Brown Alumna Transforms NYC Park With 265 Miles of Rope
Give Orly Genger enough rope and she’ll astonish.
The New York-based artist has a huge installation in Manhattan’s Madison Square Park created with hand-knotted, painted rope that spirals around trees. It’s named after Barnett Newman’s series “Who’s Afraid of Red, Yellow and Blue?”
We spoke at Madison Square Park, surrounded by her work, a few days after the unveiling of “Red, Yellow and Blue.”
Rosboch: How did the project start?
Genger: About two and a half years ago I was invited to propose something for the park. So I walked around it, looked at people, and two things popped up. One was that I felt like the ground was really flat and I wanted to create some vertical element.
The other was that a lot of people used the park to cross from east to west and vice versa. I wanted to give them places inside the park where they could stop and feel embraced by the space.
Rosboch: You used a huge amount of rope.
Genger: Something like 1.4 million feet. It’s all reclaimed lobster rope. Fishermen from all across the Eastern Seaboard sold it to us. It was a wonderful bonus to recycle material that otherwise would have probably been dumped in the ocean.
The rope was delivered to my studio in big boxes, all mangled and in knots. It stank of the sea and came with fish, lobster claws and all kinds of stuff. There was a lot of cleaning, a lot of dirty work.
Then, with a team varying from two to seven people, we untangled it and literally hand-knotted every bit of it, without using any tools -- and some of the strips go to about 150 feet! Then we primed it and painted it.
My mission for those two years of preparation was to produce enough material so that when I got to the park I could play around as much as I needed to. And that’s really when the creative process began.
It took about two weeks to install. We also repainted the pieces at the very end to really have a color block.
Rosboch: Did you already have the piece figured out?
Genger: No, but to me one of the most exciting parts is installing, and really, while you’re installing, making intuitive decisions, which becomes very challenging when you work on large scale.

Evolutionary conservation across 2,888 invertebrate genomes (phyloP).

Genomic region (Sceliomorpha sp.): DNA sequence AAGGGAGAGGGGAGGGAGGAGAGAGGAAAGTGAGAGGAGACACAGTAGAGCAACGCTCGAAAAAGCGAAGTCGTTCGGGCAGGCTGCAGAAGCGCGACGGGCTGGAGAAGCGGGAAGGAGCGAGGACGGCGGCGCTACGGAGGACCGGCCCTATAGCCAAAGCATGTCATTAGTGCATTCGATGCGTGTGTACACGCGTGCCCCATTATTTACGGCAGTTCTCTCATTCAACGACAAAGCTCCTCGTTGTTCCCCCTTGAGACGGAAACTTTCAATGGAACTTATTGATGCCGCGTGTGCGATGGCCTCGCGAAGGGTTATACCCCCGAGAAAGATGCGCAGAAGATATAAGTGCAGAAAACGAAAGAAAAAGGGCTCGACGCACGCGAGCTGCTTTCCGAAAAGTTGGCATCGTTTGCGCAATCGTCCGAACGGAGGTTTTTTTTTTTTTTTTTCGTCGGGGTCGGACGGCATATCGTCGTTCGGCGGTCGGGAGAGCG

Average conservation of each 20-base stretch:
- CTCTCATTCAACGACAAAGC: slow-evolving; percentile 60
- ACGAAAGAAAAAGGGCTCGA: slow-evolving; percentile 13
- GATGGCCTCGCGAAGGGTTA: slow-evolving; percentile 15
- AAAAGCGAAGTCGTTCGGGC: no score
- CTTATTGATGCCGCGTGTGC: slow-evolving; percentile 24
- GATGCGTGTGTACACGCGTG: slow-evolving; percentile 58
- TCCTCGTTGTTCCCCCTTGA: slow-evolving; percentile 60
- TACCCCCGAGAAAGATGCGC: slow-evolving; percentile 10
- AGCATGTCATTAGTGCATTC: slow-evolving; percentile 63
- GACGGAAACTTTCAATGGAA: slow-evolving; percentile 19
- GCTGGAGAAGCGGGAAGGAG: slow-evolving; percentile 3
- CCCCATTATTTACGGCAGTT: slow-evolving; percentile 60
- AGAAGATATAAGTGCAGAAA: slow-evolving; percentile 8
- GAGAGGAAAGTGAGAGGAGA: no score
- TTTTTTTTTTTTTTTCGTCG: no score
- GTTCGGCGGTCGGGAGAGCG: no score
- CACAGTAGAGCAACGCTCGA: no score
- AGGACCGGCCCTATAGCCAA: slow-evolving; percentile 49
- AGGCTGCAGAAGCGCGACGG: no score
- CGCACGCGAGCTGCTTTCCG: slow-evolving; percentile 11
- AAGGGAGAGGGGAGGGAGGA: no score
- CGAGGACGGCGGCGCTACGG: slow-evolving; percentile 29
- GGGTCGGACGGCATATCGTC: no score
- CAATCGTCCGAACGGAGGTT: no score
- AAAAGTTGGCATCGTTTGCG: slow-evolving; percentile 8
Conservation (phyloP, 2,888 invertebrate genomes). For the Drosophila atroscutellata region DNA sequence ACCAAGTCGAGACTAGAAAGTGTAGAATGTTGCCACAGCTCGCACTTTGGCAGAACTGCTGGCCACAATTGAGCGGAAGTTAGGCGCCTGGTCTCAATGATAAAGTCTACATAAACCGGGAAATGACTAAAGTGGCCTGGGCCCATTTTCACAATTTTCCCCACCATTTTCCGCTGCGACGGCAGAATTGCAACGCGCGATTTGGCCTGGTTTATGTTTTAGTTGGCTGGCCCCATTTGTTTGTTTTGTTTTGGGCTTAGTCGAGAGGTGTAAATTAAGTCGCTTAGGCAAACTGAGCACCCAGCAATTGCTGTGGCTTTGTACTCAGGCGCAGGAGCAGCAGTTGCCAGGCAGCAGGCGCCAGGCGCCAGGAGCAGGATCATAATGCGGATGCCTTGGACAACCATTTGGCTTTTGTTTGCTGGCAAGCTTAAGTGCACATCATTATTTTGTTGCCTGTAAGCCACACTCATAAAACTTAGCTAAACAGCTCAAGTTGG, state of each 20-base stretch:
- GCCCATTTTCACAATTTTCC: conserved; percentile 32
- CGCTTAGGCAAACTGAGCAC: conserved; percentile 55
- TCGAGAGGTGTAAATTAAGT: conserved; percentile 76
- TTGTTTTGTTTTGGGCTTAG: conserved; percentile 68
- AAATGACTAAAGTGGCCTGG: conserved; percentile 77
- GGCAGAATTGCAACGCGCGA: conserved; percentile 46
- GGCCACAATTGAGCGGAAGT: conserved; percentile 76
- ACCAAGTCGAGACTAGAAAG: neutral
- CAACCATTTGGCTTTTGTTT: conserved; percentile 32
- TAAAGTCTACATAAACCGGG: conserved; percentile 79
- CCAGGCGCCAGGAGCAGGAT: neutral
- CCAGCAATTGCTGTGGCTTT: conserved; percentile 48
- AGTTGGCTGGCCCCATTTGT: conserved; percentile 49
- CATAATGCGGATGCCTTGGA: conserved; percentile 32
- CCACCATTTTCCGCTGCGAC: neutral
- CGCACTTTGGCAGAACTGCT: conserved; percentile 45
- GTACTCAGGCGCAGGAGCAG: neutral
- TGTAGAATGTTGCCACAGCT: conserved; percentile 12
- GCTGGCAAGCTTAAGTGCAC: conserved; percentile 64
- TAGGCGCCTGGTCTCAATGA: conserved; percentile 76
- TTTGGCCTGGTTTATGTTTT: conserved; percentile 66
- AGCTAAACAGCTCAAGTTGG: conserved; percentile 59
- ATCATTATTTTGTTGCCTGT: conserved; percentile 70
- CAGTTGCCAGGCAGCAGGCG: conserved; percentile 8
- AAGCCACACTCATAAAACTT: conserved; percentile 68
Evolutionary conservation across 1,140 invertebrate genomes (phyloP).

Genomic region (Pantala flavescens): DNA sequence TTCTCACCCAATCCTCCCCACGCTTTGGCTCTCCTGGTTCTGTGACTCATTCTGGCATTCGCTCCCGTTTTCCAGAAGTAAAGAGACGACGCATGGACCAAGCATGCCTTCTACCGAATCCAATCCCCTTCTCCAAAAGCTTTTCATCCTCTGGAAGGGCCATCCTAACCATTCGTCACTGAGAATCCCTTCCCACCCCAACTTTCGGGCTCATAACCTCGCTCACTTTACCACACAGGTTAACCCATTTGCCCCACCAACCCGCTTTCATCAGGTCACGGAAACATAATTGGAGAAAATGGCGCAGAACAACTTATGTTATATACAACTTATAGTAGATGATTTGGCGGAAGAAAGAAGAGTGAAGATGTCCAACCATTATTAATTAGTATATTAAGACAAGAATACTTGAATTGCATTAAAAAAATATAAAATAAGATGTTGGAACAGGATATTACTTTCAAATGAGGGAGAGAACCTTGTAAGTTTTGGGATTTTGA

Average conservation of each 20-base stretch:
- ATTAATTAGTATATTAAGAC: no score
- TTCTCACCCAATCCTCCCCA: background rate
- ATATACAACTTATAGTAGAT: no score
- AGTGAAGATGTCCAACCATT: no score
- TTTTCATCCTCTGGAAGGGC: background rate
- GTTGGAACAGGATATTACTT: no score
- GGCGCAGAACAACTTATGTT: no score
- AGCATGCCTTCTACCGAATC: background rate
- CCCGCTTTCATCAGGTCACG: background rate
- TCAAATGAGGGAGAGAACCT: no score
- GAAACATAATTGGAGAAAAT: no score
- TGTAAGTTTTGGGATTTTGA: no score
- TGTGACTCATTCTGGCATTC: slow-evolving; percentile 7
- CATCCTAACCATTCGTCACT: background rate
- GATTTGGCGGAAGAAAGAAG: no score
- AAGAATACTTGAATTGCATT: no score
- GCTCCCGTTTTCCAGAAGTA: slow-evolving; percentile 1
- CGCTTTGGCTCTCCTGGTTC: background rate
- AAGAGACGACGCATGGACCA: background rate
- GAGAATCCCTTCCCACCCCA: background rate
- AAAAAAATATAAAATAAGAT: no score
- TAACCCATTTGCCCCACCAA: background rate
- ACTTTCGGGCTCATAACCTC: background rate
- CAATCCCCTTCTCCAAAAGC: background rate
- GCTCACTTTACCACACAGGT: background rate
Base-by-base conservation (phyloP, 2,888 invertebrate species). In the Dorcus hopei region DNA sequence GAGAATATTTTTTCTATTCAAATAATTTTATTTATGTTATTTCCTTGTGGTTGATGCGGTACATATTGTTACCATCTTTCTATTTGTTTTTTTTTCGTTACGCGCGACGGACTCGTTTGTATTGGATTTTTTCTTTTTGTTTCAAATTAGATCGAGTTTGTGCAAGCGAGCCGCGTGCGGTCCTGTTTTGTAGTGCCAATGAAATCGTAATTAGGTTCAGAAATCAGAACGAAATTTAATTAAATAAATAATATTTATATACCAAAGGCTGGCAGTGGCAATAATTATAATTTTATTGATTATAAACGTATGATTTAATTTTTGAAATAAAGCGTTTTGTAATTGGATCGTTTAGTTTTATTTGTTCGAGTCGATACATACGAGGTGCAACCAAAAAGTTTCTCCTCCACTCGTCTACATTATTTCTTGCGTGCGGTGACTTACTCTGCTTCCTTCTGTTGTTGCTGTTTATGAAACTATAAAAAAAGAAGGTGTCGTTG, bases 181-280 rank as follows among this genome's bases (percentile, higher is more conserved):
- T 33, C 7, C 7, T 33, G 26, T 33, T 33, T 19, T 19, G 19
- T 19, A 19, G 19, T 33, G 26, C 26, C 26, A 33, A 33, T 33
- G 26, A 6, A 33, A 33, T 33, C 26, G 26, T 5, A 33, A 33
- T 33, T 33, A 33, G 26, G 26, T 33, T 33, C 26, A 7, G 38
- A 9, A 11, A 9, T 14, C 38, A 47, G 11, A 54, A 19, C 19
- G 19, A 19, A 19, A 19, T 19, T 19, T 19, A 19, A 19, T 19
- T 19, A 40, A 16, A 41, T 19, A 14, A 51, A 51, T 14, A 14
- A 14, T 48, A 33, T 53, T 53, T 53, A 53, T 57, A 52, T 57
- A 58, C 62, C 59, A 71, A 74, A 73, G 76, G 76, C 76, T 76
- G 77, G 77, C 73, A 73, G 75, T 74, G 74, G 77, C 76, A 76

Rosboch: The works are vaguely reminiscent of Richard Serra.
Genger: There are many artists that I think about, that always inform my work. Serra is one of them, Oldenburg another, and many more. But I was inspired most by the surroundings, by the site.
And I hope that my work doesn’t always have to reference another artist and can stand on its own.
Rosboch: You recently said, “If I could put my body into my work that would be the ultimate.” Marina Abramovic comes to mind.
Genger: That’s interesting. There’s just a very tactile desire to really give as much as I can to the work. And the immediate reaction is that my self is as much as I could possibly give. That’s where the idea comes from.
I’ve also done performances in the past and will probably do more in the future. And I always say that I think my work is performance-based because the process is so visible that people immediately imagine what it would take to make it. And the process of making is itself a performance.
“Red, Yellow and Blue” is at Madison Square Park through Sept. 8. It will then be reinstalled at the deCordova Sculpture Park and Museum in Lincoln, Massachusetts. Information: http://www.madisonsquarepark.org.
(Lili Rosboch writes for Muse, the arts and leisure section of Bloomberg News. Any opinions expressed are her own. This interview was adapted from a longer conversation.)
To contact the editor responsible for this story: Manuela Hoelterhoff at firstname.lastname@example.org.